Under Maryland Rule 5-404(b), evidence of other crimes, wrongs, or acts is not admissible to prove the character of a person in order to show action in conformity with those prior acts. However, such evidence may be admissible for other purposes, such as proof of motive, opportunity, intent, preparation, common scheme or plan, knowledge, identity, or absence of mistake or accident.
Under Maryland Rule 5-403, although relevant, evidence may be excluded if its probative value is substantially outweighed by the danger of unfair prejudice, confusion of the issues, or misleading the jury or by considerations of undue delay, waste of time, or needless presentation of cumulative evidence.
Maryland’s Registered Sex Offender Website - Visit the Department of Public Safety and Correctional Services to find information about the sex offender registration laws in the state of Maryland. Find registered sex offenders living and working near you and be notified when the registered sex offender moves. Search or download the registry listings and find answers to frequently asked questions. Find a criminal procedure article about the registration law in section 11-701.
Finding a Sex Offense Lawyer in Baltimore, MD
It's extremely important in our country and in Maryland that individuals who have been charged with offenses, including sex offenses, have legal counsel to help guide them through the potholes of our justice system.
As a criminal defense attorney, I wholeheartedly believe that the foundation of our legal system rests on the willingness of defense lawyers to stand up, protect, and represent people who've been accused of serious offenses.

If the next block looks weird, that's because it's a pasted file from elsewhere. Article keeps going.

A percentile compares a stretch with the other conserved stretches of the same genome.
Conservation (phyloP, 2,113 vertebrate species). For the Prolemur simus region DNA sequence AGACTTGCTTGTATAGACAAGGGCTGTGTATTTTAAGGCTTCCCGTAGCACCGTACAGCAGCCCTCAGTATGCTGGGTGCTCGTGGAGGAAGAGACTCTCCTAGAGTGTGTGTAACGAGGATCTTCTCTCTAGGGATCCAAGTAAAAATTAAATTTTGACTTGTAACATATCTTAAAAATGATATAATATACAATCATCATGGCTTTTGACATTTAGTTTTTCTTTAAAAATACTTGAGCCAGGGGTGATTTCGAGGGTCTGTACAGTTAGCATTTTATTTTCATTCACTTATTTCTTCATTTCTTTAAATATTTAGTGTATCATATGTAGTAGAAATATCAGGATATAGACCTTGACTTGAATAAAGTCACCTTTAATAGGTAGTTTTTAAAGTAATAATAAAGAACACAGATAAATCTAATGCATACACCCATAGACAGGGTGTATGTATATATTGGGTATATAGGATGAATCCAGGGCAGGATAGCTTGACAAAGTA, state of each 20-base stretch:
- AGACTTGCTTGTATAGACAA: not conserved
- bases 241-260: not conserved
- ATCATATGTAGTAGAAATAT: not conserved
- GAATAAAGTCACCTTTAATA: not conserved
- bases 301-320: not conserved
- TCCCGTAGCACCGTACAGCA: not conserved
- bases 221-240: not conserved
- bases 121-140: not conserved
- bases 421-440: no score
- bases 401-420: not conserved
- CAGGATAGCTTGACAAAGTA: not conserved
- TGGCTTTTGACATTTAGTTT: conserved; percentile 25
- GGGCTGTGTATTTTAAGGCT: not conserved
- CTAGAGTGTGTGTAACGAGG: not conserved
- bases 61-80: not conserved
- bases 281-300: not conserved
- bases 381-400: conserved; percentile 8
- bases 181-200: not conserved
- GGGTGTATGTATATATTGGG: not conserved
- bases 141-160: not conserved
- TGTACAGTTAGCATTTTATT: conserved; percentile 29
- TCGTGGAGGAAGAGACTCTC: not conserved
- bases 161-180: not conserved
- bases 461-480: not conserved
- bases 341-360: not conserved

A person who has been arrested and is about to be charged with a sex crime finds themselves at one of the lowest points in their life. Very often, family members, spouses, friends, and employers will shun a person simply because that person has been accused, because of the stigma attached to sex offenses.
Managing Attorney James E. Crawford has always believed that there's nothing is more important than helping someone who is at the lowest point in their life by vigorously defending and guiding them through this situation. That's the essence of being a defense lawyer - showing compassion and zeal and understanding that just because someone has been accused of a crime doesn't mean they're guilty.
Call James Crawford, an experienced attorney for sexually motivated offenses in Maryland. For your convenience, we have offices located in Catonsville and Arbutus. The initial consultation is free so call 443-709-9999 today.
This article was last updated on Friday, March 17, 2017.
They got it done for me!5/5 by Thomas
I had a very bad situation and I thought I was going to jail. The case was complex and not many lawyers understand that my situation. They not only got it done but the result was fantastic! Hats off to Jim and his team. Thank youRead More Reviews